Browsing UA Graduate and Undergraduate Research by Subjects
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The Impact of Pharmacy Mobile Application on Student Performance on NAPLEX-Based QuestionnaireObjectives: To determine if the use of RxSkills effectively improves student scores on the North American Pharmacist Licensure Examination (NAPLEX)-based questions among third and fourth-year pharmacy students at the University of Arizona (UA) College of Pharmacy. Methods: This is a pre-post interventional study using a survey of volunteer students from the classes of 2016 and 2017 at the UA College of Pharmacy. An email calling for volunteers was sent using the listserv to students providing information regarding the study. Once the pre-test was completed, instructions for downloading the mobile application were sent to the students. After six weeks of RxSkills use, a link to the post-test was sent to the students for completion. Student scores on the NAPLEX-based questions, use of the application (frequency and duration) and helpfulness, and demographic data were collected. Results: The number of participants in the study from each class was similar with 15 students from the Class of 2016 (52%) and 14 from the Class of 2017 (48%). There was no correlation between how often RxSkills was used and improvement in scores. Overall, student score on the NAPLEX-based questions were significantly improved post-RxSkills use (mean 10.48, SD 2.49) compared to pre-RxSkills use (mean 9.68, SD 2.24) with a p-value of 0.03. Conclusions: The use of RxSkills resulted in an improvement in student scores on the NAPLEX-based questions, indicating its usefulness in studying for the NAPLEX. Students would benefit from using the application when studying for this exam.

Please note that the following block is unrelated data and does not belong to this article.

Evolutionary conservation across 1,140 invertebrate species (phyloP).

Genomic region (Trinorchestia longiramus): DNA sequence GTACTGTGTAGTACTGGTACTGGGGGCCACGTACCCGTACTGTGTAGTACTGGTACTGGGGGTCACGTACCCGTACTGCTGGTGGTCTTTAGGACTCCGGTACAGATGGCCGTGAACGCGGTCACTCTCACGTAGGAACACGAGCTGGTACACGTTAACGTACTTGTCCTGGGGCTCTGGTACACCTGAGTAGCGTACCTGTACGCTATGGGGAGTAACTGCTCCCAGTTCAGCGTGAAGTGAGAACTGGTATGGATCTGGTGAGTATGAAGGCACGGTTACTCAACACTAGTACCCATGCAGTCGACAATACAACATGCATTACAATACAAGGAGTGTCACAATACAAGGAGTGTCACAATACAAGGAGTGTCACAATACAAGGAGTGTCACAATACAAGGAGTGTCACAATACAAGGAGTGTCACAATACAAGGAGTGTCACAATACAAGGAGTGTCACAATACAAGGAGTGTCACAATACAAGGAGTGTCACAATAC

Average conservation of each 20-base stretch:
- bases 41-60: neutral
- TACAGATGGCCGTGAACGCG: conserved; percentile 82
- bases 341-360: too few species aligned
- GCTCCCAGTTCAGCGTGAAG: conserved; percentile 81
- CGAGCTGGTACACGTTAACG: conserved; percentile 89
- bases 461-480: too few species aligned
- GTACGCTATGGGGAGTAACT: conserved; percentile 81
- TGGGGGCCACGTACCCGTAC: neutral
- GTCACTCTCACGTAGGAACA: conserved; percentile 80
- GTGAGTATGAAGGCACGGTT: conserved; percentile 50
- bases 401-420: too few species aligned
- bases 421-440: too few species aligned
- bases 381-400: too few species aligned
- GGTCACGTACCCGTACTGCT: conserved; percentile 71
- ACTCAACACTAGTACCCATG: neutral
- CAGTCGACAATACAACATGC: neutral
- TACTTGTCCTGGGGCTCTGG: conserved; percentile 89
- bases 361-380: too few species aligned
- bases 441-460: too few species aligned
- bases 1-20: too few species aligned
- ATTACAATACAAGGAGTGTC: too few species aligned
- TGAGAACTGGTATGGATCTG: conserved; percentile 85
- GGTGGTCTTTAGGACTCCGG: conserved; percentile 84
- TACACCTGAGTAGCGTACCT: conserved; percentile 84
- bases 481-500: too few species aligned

Self-reported NAPLEX pass rates and educational factors among University of Arizona College of Pharmacy graduates from 2017-2019Background: Over the past few years, the North American Pharmacist Licensure Examination (NAPLEX) has seen a decrease in national pass rates. This has become a concern for both pharmacy colleges as well as recent Doctor of Pharmacy (PharmD) graduates. The purpose of this research project is to identify factors that correlate to NAPLEX pass rates among PharmD graduates at the University of Arizona. Methods: Recent alumni from the University of Arizona's PharmD program were provided with a survey that asked a variety of questions regarding the NAPLEX as well the PharmD curriculum. This data was analyzed to assess for any correlations or trends that may present areas of improvement in the PharmD curriculum. Results: From the self-reported NAPLEX scores obtained, there have been no statistically significant changes in NAPLEX scores over the past 3 years. In recent years, students in the PharmD program at the University of Arizona have felt less prepared to take the NAPLEX. There was no statistically significant correlation between self-reported PCOA scores and NAPLEX. A significant majority of alumni felt that their participation in paid internships helped prepared them for the NAPLEX in ways that the PharmD curriculum did not. Conclusions: Due to the limited accessibility and abundance of alumni feedback, obtaining statistical significance, especially in regards to NAPLEX scores, posed barriers to this study. Several aspects of this study were statistically significant and should be used as reference to address ways to improve NAPLEX scores in future PharmD classes. That said, the statistically insignificant results still present valuable feedback and reflections that can be used to help improve the PharmD curriculum.